RSSIf you enjoyed this post click here to subscribe to a complete feed and stay up to date with today’s challenging market!

TAGS: , , ,

4 Comments on this post


  1. CMASS said:

    Banks need to be constrained. Recent news of their criminal activities in money laundering, mortgage fraud and investor fraud as well as GAMBLING ( London whale episode) all the while BACKED by taxpayer funding/bailout is unaccepatable! Here’s hoping new SEC chair Mary Jo White will step UP and Prosecute these renegade institutions and force compliance with the LAW. Paying fines as they do now is only viewed as the cost of doing business….Having Sr. Executives in jail cells is the only way to change behavior.

    March 27th, 2013 at 6:06 am
  2. RUSS SMITH said:

    Hi!, Patrons Of My Budget 360 Et Al:

    Let the FED print a hundred million billion trillion $ bill for everyone and then nobody will ever need to work again huh? All the FED has to do, after issuing such bills is to get everyone receiving them to believe that they have value plus put on price controls whereby a loaf of bread is only a $. Is this any different than the slow motion path to the same thing we are now on people?

    RUSS SMITH, CA. (One Of Our Broke Fiat Money States)

    March 28th, 2013 at 8:28 am
  3. Rich Uncle EL said:

    These numbers are a bit scary when you put it that way. I have heard in the media that banks are required to hold only 3-10% of reserves requirements in cash. So 48% is better than what I expected. This cannot be sustained long if the gap widens.

    March 28th, 2013 at 11:52 am
  4. Dr. Goldstein said:

    These mega-banks and “bank-holding” companies are criminal enterprises, operating with the full support of our sold-out governments.

    Had they made billions or trillions on their “derivatives” and other reckless gambling creations, we the people would have never received one penny of it. Nothing.

    But we the people get stuck with the tab for these risky and corrupted schemes gone bad? Why? Because we are all victims of criminal tyrants posing as legitimate businesspeople, and criminal tyrants posing as representatives of the people.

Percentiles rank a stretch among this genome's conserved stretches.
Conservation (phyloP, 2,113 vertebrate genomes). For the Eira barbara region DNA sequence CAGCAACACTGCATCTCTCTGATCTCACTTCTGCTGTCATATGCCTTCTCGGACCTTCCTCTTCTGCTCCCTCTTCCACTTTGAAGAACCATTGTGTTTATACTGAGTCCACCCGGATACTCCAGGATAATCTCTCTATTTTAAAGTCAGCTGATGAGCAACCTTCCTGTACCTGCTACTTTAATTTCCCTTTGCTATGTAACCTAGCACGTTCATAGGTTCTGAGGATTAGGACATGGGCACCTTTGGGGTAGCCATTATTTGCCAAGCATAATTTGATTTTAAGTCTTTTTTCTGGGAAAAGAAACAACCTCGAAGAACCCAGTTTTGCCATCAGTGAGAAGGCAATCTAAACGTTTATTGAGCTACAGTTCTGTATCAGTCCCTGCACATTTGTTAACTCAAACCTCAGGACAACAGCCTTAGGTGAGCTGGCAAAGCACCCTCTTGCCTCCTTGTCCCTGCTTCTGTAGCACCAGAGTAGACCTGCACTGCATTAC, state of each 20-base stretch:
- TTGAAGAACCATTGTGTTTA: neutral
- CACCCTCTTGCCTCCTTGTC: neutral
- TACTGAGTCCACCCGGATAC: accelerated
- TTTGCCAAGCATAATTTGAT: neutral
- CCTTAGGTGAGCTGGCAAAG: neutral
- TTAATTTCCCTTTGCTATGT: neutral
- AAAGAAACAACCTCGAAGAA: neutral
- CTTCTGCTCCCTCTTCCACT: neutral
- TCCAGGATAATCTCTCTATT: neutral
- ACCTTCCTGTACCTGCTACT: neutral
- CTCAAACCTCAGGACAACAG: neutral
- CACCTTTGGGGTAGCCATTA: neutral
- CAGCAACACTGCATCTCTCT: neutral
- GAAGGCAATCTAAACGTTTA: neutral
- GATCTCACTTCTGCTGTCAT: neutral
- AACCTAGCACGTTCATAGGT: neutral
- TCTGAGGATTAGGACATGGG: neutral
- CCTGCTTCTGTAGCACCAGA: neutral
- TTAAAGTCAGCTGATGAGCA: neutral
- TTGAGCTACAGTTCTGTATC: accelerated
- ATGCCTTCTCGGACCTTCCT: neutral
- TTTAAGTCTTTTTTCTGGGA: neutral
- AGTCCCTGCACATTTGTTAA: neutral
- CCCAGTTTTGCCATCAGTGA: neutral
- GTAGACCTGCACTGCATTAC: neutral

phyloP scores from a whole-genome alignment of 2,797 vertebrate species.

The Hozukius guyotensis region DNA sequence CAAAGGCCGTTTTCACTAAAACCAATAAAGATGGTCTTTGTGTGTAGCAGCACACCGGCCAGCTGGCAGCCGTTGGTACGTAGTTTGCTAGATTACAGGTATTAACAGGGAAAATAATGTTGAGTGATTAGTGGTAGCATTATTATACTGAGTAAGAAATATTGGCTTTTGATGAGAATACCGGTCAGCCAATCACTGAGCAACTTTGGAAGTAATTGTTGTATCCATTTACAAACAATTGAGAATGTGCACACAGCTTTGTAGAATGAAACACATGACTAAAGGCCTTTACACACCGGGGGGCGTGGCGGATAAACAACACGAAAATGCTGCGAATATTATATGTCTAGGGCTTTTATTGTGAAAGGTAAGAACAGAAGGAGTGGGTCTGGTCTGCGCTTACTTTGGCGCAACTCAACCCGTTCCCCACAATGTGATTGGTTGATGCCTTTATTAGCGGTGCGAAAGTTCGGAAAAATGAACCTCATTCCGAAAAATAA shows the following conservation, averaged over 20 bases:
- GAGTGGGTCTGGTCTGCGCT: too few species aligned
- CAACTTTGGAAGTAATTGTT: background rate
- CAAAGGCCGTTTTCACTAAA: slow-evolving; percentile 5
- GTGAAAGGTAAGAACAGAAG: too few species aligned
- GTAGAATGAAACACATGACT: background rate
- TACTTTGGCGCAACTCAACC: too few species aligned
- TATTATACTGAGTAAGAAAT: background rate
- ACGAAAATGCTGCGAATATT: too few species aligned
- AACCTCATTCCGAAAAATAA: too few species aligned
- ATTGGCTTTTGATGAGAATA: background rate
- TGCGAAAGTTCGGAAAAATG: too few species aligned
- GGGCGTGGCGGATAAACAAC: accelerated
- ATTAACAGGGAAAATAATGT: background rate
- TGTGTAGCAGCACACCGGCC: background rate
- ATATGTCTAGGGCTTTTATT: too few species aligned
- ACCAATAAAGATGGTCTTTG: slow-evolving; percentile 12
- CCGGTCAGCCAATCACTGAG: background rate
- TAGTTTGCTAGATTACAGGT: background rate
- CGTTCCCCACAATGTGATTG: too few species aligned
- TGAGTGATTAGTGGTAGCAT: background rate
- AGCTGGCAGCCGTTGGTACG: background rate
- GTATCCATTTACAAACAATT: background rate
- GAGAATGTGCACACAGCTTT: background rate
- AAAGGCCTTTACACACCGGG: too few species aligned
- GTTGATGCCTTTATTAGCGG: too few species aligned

The system is broken and collapsing, just like all empires in their final days.

    March 30th, 2013 at 5:41 pm


Subscribe Form

Subscribe to Blog

My Budget 360

Enter your email address to receive updates from My Budget 360:

100% Private & Spam Free.


Subscribe in a reader


Popular – All Time

  • 1. How much does the Average American Make? Breaking Down the U.S. Household Income Numbers.
  • 2. Top 1 Percent Control 42 Percent of Financial Wealth in the U.S. – How Average Americans are Lured into Debt Servitude by Promises of Mega Wealth.
  • 3. Is college worth the money and debt? The cost of college has increased by 11x since 1980 while inflation overall has increased by 3x. Diluting education with for-profits. and saddling millions with debt.
  • 4. The Perfect $46,000 Budget: Learning to Live in California for Under $50,000.
  • 5. Family Budget: How to go Broke on $100,000 a year. Why the Middle Class has a hard time Living in Expensive Urban Areas.
  • 6. Lining up at Midnight at Wal-Mart to buy Food is part of the new Recovery. Banks offering Mattress Interest Rates. The Invisible Recovery Outside of Wall Street.
  • 7. You Cannot Afford a $350,000 Home with a $75,000 Household Income!
  • 8. Crisis of generations – younger Americans moving back home in large numbers. Student loan default rates surging largely due to for-profit college expansion.
  • 9. The next massive debt bubble to crush the economy – 10 charts examining the upcoming implosion of the student loan market. $1 trillion in student loans and defaults sharply increasing.
  • 10. Welcome to the new model of retirement. No retirement. In 1983 over 60 percent of American workers had some kind of defined-benefit plan. Today less than 20 percent have access to a plan and the majority of retired Americans largely rely on Social Security as their de facto retirement plan.
  • Categories